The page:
How to Become a Phlebotomist in Louisiana
Not just anyone in the healthcare industry can safely and accurately draw blood. As a rule, this crucial responsibility falls on trained medical technicians called phlebotomists. You’ve likely seen one of these technicians at work in a hospital or while visiting your doctor’s office. You’ll also find them working away from the public eye in lab facilities. Along with drawing blood, phlebotomists help make sure that sampled blood gets processed in secure conditions that support patient confidentiality.
Public and private health facilities throughout Louisiana depend on phlebotomists’ daily contributions to the workplace. The state requires a higher level of training and oversight than most locations across the country. However, Louisiana phlebotomists also typically enjoy high levels of job security. For more information on how to get started in phlebotomy, just keep reading this introductory guide.
Louisiana Licensing, Training and Certification
Along with just three other states, Louisiana maintains a licensing requirement for anyone entering the phlebotomy field. The agency responsible for handling licensing is the Louisiana State Board of Medical Examiners (LSBME). To meet this organization’s requirements, you must pay a fee. In addition, you must apply for a permanent or temporary phlebotomist license.
To get your permanent license, you must do two things. First, you must complete a phlebotomy training program. In addition, you’ll need to pass a national phlebotomy certification exam offered by one of the LSBME’s approved organizations. To get your temporary license, you must complete a training program and show proof that you’re scheduled to take your exam.
Only a thorough training program will provide you with enough knowledge to take and pass a national certification exam. Phlebotomy programs often design their coursework to meet the terms of specific testing organizations. The list of such organizations includes:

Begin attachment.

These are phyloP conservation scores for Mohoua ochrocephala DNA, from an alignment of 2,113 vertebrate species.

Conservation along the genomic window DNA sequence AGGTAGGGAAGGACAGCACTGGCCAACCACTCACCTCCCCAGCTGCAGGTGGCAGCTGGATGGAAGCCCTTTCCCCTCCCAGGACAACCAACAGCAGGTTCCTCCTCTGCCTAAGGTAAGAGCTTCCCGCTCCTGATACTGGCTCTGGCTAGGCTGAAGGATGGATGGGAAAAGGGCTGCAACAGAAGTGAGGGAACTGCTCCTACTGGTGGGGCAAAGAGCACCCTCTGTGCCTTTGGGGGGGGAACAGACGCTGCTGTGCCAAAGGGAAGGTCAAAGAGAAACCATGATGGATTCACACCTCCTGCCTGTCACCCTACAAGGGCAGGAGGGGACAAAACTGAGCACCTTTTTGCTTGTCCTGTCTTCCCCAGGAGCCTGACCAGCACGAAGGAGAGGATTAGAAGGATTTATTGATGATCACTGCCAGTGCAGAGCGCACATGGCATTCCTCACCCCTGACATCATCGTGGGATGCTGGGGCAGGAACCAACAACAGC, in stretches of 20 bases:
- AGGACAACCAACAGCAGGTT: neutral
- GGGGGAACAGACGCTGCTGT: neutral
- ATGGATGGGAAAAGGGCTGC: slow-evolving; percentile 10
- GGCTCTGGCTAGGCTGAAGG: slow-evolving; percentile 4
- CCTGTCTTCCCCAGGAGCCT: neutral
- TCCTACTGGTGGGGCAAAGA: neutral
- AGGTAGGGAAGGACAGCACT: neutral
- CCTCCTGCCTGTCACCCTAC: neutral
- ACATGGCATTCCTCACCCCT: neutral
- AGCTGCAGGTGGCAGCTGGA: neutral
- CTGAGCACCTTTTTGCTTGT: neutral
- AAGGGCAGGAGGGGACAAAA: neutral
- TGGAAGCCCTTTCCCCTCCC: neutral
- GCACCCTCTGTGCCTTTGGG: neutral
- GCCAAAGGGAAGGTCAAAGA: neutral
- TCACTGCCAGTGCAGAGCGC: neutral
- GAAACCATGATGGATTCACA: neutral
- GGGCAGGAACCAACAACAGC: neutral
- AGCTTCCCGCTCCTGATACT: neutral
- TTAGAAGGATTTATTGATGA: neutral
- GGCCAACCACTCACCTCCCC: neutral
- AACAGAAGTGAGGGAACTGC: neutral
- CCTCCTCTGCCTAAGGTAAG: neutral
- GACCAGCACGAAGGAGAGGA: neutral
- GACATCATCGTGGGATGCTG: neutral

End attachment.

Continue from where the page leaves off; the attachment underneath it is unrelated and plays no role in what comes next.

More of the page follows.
- American Medical Technologists
- The National Healthcareer Association
- The American Society for Clinical Pathology
Before you begin your program, check to see if it’s meant to qualify you to take a specific exam. If it is, make sure that the exam in question is approved by the LSBME.
Phlebotomy Training Programs in Louisiana
Given the state’s licensing requirements, it’s not surprising that you can find high-quality training programs in multiple Louisiana cities. Options in this category include:
- The Lake Charles Memorial Health System Phlebotomy Program – This program takes six weeks to complete. It mixes classroom lectures with clinical work that gives you plenty of real-world practice. All graduates receive a program certificate. In addition, they receive permission to take the American Society for Clinical Pathology’s certification exam.
- The Northwest Louisiana Technical Community College Phlebotomy Program – You need a total of 12 credits to complete this program. It provides you with more than 200 hours of training in phlebotomy. It also provides you with about 180 hours of training in phlebotomy-related topics.
- The Acadiana Area Career College Phlebotomy Technician Program – This is a 10-week training program. You’ll spend the first seven weeks learning in a classroom setting. The remaining three weeks are reserved for hands-on training in a clinical setting. Overall, you’ll complete about 200 hours of work.
Income Expectations for Louisiana Phlebotomists
In Louisiana, a typical phlebotomist makes about $30,700 a year. This figure puts the state almost $5,000 below America’s norm for the profession. You can potentially boost your earnings by working in certain areas of Louisiana. Indeed.com reports that phlebotomists working in New Orleans and Metairie make the state’s highest average salaries.
Job Stability for Phlebotomists
Compared to most other professions in the U.S., phlebotomy has an excellent forecast for stability and growth. In fact, the number of open positions will expand dramatically through 2028. This expansion is in line with the growing use of blood testing in America. It points to a robust job market for most people entering the phlebotomy field.